A column chronicling conversations and events on the awards circuit.
UPDATED WITH FURTHER CLARIFICATION: Oscar ballots are due today at 5 PM PT, capping one of the most intense pre-nominations weeks in memory. Voting for the nine semi-finalists for Best Foreign Language Film though is still continuing, in fact, with special screenings in New York, San Francisco and London for voters only in those cities. L.A. members have been involved in the process since the beginning and are also in the mix but only with a privately selected panel -similar to past years – in that city alone; and international members (which includes many of the newest AMPAS inductees) are the only ones allowed to stream the remaining contenders but their ballots must have been submitted by 5pm Friday. Previously, specially chosen panels of heavy hitters in L.A. , NY and London were hand-selected to judge these films to determine the final nominees, but new rules have also opened it up to any member in NY, the Bay Area and London who opted in and can prove that they have seen all nine, as well as the international streamers who opted in. Complicated? You bet. Convoluted? Definitely. Count on the Academy to further refine the process as their Beta experiments with streaming get more sophisticated.
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The weekend in the selected cities listed above started this morning with Lebanon’s The Insult and will end late Sunday afternoon with Sweden’s The Square, which really will bring Oscar nomination balloting to a complete close. That will put the results for all 24 categories in the hands of (god help us) PriceWaterhouse, the Academy’s longtime accounting firm, which managed to hang on to their business even after last year’s massive Best Picture envelope screwup. The Academy, proving it still has a sense of humor, put out its official Oscar poster this week featuring several shots of host Jimmy Kimmel and the tagline: “What Could Possibly Go Wrong?” Funny.
LAST-MINUTE CAMPAIGNS IN HIGH GEAR
Meanwhile, last-minute campaigning has been going at high speed even for long-shot contenders like Scott Cooper’s late-breaking Western, Hostiles, and Sofia Coppola’s longer shot, The Beguiled. Jerry and Linda Bruckheimer, who have been hosting several screenings at their Beverly Hills home this season, opened their doors for a screening and dinner for both films this week. Cooper and star Christian Bale turned up at the Bruckheimers’ home, as well as at a packed Soho House screening and lunch reception on a rainy Tuesday morning that also included a Q&A I moderated. That drew several Academy members including John Landis, a visibly moved Tyrese Gibson and actress Frances Fisher, who clearly was impressed with what she saw.
But is it too late? Some voters said they couldn’t recall getting the DVD screener for Hostiles, but this really is a film designed for the big screen anyway. It doesn’t open wide until next weekend, a date originally pegged to cash in on possible Oscar nominations but might be hampered by its lower profile on the awards circuit despite the best efforts of its consultants and newbie distributor Byron Allen’s Entertainment Studios, which picked up the film after its Telluride and Toronto premieres. But even with the end of balloting looming, and no mentions from other awards-giving groups, there was still hope enough members might see it, like it and vote for it. If so, it will be one big, but welcome, surprise when nominations are revealed on January 23.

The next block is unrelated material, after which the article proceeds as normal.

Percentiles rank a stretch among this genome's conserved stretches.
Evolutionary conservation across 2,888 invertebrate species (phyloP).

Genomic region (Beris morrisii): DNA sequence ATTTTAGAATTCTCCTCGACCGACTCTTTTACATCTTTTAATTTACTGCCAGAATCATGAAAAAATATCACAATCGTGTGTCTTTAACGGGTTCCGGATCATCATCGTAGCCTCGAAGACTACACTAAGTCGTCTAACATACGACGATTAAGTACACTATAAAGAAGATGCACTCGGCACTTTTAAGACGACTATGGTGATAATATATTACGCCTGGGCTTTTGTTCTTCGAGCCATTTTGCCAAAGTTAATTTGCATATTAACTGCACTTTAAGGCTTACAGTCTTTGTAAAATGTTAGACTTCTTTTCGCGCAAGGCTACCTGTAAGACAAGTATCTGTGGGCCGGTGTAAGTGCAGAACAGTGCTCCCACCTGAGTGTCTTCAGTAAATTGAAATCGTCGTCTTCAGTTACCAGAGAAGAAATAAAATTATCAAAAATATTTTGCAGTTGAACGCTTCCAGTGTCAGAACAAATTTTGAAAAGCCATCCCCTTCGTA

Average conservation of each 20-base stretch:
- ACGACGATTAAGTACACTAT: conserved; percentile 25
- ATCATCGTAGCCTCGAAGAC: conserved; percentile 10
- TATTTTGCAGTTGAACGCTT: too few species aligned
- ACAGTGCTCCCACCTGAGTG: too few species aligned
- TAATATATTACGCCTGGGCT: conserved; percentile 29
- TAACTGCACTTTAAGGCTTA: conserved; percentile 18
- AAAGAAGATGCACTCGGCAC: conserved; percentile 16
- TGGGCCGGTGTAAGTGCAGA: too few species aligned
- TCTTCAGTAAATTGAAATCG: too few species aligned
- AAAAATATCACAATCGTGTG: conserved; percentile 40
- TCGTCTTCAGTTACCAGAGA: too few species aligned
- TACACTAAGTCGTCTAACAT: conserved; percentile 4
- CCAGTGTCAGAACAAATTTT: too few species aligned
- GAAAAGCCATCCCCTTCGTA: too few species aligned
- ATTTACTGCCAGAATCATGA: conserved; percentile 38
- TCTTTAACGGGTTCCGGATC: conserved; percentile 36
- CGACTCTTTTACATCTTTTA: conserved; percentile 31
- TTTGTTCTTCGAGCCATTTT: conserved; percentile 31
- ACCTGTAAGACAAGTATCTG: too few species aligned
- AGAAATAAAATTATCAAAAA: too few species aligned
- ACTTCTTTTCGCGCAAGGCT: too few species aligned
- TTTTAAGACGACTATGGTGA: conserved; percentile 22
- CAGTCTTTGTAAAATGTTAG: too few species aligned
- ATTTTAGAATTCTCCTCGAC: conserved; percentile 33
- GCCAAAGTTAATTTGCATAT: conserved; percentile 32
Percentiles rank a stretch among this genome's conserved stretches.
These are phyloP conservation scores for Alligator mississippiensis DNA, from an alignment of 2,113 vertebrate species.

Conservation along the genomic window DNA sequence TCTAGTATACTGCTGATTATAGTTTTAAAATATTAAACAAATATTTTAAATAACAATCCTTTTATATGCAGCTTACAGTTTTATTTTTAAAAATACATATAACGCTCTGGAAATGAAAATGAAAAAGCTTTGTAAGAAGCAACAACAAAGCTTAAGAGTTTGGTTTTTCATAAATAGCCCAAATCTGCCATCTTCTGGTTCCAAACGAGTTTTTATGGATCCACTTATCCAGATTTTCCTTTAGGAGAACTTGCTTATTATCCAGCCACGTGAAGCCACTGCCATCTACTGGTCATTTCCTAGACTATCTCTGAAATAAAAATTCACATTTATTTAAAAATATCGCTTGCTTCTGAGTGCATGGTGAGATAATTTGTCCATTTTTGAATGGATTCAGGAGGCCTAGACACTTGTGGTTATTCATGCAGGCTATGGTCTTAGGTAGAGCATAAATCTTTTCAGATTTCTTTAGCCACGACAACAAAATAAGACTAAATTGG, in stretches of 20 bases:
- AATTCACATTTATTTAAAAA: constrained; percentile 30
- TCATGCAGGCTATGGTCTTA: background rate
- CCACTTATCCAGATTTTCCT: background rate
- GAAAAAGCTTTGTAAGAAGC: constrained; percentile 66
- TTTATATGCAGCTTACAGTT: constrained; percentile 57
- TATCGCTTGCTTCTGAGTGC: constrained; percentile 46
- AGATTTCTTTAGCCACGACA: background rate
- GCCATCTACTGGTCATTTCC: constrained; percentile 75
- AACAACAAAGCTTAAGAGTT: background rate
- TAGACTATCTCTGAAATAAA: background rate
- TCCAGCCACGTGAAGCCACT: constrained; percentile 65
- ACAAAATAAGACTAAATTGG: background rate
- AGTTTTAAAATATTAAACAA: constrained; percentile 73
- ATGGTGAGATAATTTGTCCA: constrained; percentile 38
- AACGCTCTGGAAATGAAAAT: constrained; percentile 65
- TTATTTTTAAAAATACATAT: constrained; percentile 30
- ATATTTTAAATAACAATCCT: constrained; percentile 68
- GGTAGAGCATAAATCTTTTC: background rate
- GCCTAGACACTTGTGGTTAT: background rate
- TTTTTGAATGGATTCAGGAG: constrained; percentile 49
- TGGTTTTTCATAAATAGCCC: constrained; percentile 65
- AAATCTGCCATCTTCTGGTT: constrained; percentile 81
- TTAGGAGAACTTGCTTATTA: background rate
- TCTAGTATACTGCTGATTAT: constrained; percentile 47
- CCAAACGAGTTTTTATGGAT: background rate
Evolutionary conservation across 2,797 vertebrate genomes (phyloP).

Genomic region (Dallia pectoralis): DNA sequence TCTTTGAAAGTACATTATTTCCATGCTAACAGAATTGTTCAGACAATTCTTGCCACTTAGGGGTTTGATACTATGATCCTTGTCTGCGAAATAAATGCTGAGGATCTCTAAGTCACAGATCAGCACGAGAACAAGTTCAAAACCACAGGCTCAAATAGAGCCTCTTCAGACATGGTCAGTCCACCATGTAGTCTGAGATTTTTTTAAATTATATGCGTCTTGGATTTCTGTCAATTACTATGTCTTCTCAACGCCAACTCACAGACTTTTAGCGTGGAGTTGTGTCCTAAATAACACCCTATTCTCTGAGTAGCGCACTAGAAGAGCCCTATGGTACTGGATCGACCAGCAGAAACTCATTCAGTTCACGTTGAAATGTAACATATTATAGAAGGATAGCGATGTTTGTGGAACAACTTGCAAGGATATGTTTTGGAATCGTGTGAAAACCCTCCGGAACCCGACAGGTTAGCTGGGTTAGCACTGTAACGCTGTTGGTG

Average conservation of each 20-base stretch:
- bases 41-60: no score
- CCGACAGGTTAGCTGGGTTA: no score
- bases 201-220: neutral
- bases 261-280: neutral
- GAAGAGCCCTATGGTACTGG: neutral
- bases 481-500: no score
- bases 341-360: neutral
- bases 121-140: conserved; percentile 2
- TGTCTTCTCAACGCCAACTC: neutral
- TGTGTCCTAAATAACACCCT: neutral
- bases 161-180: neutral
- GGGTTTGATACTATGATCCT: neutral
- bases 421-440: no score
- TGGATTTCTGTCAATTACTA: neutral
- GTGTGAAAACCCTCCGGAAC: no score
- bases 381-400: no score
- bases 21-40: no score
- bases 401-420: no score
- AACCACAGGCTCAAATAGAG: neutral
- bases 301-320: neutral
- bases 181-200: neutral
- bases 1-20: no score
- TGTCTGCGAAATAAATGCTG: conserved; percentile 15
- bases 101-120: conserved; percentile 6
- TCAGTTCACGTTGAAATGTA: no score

Most voters I talked to had already cast their ballots by midweek, rather than waiting until the last minute to send them in today. Last Friday night I was watching the classic Cinema Paradiso at a private home with a very well-known Oscar-winning actress who told me she had spent two hours that day filling out the ballot she had just received (voting opened then), disproving my theory that most voters wait. In case you’re curious, she voted heavily for The Shape of Water. Another Golden Globe-winning and Oscar-nominated actress I spoke with yesterday had cast her ballot on Wednesday, with her top choices in the acting categories being recent Golden Globe winners Frances McDormand, Gary Oldman, Allison Janney and Sam Rockwell. She was confused by the preferential Best Picture instructions but put Call Me by Your Name high up there without knowing why it mattered how your number your choices.
One voter I caught up with at Focus Features’ Tuesday night reception for Darkest Hour after a London Hotel screening told me he had voted as well but found some fault even with his most-liked films. “The ones I voted for were what I call 80/20 movies, 80% being great and 20% not so great. There was only one 90/10 movie for me and that was Call Me by Your Name,” the veteran executive said. At a TV Academy theater Q&A the same night, Darkest Hour star Gary Oldman was musing about how hard it is to make a really good film when he started talking about one of his competitor’s decision to stop acting. “I can really understand why Mr. [Daniel] Day-Lewis is quitting,” he said, though Oldman assured the crowd he was going to stick around.
Focus also had a big soiree Wednesday evening for what Day-Lewis says is going to be his swan song as an actor, Paul Thomas Anderson’s Phantom Thread. If you ask me, it’s a lead-pipe cinch to bring home the Best Costume Design Oscar for past winner Mark Bridges’ (The Artist) stunning 1950s period clothes, which were on display in a nicely choreographed fashion show in the Chateau Marmont courtyard. It was an elegant affair that also drew several Academy voters including Liev Schreiber, who was staying at the hotel and wandered in by mistake. “This is a really nice event we stumbled into,” he mentioned to a couple of producer friends he was just planning on having a drink with. Day-Lewis wasn’t there, but Anderson and his star Vicky Krieps were. She told me that fitting into some of those elaborate dresses wasn’t easy, both for her and the character of a waitress with whom Day-Lewis’ Reynolds Woodcock becomes infatuated. Anderson and I talked about the stunning 70MM film prints he got Focus to agree to that are playing at the Arclight and Landmark Theatres. Focus even sent over its own projectionist to make sure the presentation was perfect, and believe me it is and definitely worth catching the film a second time.
CRITICS MAKE THEIR CHOICES
One of the week’s highlights for me was last night’s lively Critics’ Choice Awards, put on by the Broadcast Film Critics Association (I am a member) where I got to sit front and center with Fox Searchlight’s The Shape of Water group which turned out to be the big winner of the night taking Best Picture and Best Director for Guillermo del Toro’s romantic fantasy that had led with a whopping 14 nominations, winning 4 overall. Octavia Spencer, Sally Hawkins, and Richard Jenkins were all there along with their director who was still celebrating his first-ever DGA nomination that day. In fact we all raised our glasses to Guillermo to toast the DGA nod, not once but then again just to have something to cheer after Shape lost two early awards in the night to Get Out. Not to worry though because in the end they triumphed and there was no one more deserving than del Toro who had a great week since also winning the Golden Globe for directing on Sunday.